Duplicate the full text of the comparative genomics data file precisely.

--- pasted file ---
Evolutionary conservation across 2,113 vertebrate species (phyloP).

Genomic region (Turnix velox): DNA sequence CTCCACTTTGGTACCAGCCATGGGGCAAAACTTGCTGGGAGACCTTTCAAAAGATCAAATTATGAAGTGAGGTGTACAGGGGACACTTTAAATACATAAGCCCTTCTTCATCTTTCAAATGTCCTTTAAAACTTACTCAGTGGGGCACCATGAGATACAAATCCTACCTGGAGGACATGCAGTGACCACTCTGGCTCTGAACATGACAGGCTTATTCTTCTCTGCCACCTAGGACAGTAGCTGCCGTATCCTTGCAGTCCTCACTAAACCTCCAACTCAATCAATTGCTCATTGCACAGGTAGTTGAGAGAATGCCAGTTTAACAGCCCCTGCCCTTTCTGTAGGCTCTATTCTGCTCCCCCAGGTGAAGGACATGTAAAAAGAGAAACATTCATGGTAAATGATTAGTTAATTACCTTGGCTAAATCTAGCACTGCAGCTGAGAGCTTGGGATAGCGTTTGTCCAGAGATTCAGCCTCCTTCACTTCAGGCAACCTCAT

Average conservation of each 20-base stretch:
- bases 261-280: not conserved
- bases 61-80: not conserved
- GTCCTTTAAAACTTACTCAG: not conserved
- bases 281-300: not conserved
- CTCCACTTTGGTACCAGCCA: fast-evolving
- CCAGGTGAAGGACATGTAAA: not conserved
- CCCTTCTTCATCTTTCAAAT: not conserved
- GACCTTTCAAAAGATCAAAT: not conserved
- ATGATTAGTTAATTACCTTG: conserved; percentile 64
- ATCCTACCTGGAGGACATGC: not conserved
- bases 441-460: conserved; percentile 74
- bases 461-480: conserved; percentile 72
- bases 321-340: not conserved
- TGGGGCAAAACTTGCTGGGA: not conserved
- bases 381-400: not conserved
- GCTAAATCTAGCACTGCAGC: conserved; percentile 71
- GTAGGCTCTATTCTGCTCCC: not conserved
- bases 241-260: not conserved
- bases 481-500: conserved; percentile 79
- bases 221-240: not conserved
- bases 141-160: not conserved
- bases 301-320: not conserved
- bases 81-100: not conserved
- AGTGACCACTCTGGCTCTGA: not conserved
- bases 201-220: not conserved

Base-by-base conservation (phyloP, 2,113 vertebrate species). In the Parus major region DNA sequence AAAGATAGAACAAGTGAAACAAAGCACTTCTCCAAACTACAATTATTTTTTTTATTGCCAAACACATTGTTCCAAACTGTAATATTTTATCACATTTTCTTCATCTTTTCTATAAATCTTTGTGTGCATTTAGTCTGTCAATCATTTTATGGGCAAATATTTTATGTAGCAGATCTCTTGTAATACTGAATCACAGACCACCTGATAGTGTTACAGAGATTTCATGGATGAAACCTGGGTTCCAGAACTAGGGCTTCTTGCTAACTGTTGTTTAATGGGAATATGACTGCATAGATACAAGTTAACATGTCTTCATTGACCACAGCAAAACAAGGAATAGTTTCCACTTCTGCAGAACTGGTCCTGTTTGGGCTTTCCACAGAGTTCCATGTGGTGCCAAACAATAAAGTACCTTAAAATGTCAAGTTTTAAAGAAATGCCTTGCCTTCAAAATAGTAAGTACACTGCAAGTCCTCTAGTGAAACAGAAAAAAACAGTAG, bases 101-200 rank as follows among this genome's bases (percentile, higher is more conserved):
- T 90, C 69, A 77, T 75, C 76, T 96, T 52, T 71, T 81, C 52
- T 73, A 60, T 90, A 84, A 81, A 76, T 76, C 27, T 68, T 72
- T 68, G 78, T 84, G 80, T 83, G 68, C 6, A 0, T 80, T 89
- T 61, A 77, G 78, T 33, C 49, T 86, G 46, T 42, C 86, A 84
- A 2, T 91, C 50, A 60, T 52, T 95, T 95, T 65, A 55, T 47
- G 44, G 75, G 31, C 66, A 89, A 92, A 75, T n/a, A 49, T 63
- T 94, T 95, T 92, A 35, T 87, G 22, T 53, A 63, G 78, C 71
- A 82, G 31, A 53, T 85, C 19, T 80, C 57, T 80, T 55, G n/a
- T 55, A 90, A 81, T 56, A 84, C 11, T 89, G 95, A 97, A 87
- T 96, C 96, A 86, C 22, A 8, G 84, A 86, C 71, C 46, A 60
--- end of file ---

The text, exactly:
Evolutionary conservation across 2,113 vertebrate species (phyloP).

Genomic region (Turnix velox): DNA sequence CTCCACTTTGGTACCAGCCATGGGGCAAAACTTGCTGGGAGACCTTTCAAAAGATCAAATTATGAAGTGAGGTGTACAGGGGACACTTTAAATACATAAGCCCTTCTTCATCTTTCAAATGTCCTTTAAAACTTACTCAGTGGGGCACCATGAGATACAAATCCTACCTGGAGGACATGCAGTGACCACTCTGGCTCTGAACATGACAGGCTTATTCTTCTCTGCCACCTAGGACAGTAGCTGCCGTATCCTTGCAGTCCTCACTAAACCTCCAACTCAATCAATTGCTCATTGCACAGGTAGTTGAGAGAATGCCAGTTTAACAGCCCCTGCCCTTTCTGTAGGCTCTATTCTGCTCCCCCAGGTGAAGGACATGTAAAAAGAGAAACATTCATGGTAAATGATTAGTTAATTACCTTGGCTAAATCTAGCACTGCAGCTGAGAGCTTGGGATAGCGTTTGTCCAGAGATTCAGCCTCCTTCACTTCAGGCAACCTCAT

Average conservation of each 20-base stretch:
- bases 261-280: not conserved
- bases 61-80: not conserved
- GTCCTTTAAAACTTACTCAG: not conserved
- bases 281-300: not conserved
- CTCCACTTTGGTACCAGCCA: fast-evolving
- CCAGGTGAAGGACATGTAAA: not conserved
- CCCTTCTTCATCTTTCAAAT: not conserved
- GACCTTTCAAAAGATCAAAT: not conserved
- ATGATTAGTTAATTACCTTG: conserved; percentile 64
- ATCCTACCTGGAGGACATGC: not conserved
- bases 441-460: conserved; percentile 74
- bases 461-480: conserved; percentile 72
- bases 321-340: not conserved
- TGGGGCAAAACTTGCTGGGA: not conserved
- bases 381-400: not conserved
- GCTAAATCTAGCACTGCAGC: conserved; percentile 71
- GTAGGCTCTATTCTGCTCCC: not conserved
- bases 241-260: not conserved
- bases 481-500: conserved; percentile 79
- bases 221-240: not conserved
- bases 141-160: not conserved
- bases 301-320: not conserved
- bases 81-100: not conserved
- AGTGACCACTCTGGCTCTGA: not conserved
- bases 201-220: not conserved

Base-by-base conservation (phyloP, 2,113 vertebrate species). In the Parus major region DNA sequence AAAGATAGAACAAGTGAAACAAAGCACTTCTCCAAACTACAATTATTTTTTTTATTGCCAAACACATTGTTCCAAACTGTAATATTTTATCACATTTTCTTCATCTTTTCTATAAATCTTTGTGTGCATTTAGTCTGTCAATCATTTTATGGGCAAATATTTTATGTAGCAGATCTCTTGTAATACTGAATCACAGACCACCTGATAGTGTTACAGAGATTTCATGGATGAAACCTGGGTTCCAGAACTAGGGCTTCTTGCTAACTGTTGTTTAATGGGAATATGACTGCATAGATACAAGTTAACATGTCTTCATTGACCACAGCAAAACAAGGAATAGTTTCCACTTCTGCAGAACTGGTCCTGTTTGGGCTTTCCACAGAGTTCCATGTGGTGCCAAACAATAAAGTACCTTAAAATGTCAAGTTTTAAAGAAATGCCTTGCCTTCAAAATAGTAAGTACACTGCAAGTCCTCTAGTGAAACAGAAAAAAACAGTAG, bases 101-200 rank as follows among this genome's bases (percentile, higher is more conserved):
- T 90, C 69, A 77, T 75, C 76, T 96, T 52, T 71, T 81, C 52
- T 73, A 60, T 90, A 84, A 81, A 76, T 76, C 27, T 68, T 72
- T 68, G 78, T 84, G 80, T 83, G 68, C 6, A 0, T 80, T 89
- T 61, A 77, G 78, T 33, C 49, T 86, G 46, T 42, C 86, A 84
- A 2, T 91, C 50, A 60, T 52, T 95, T 95, T 65, A 55, T 47
- G 44, G 75, G 31, C 66, A 89, A 92, A 75, T n/a, A 49, T 63
- T 94, T 95, T 92, A 35, T 87, G 22, T 53, A 63, G 78, C 71
- A 82, G 31, A 53, T 85, C 19, T 80, C 57, T 80, T 55, G n/a
- T 55, A 90, A 81, T 56, A 84, C 11, T 89, G 95, A 97, A 87
- T 96, C 96, A 86, C 22, A 8, G 84, A 86, C 71, C 46, A 60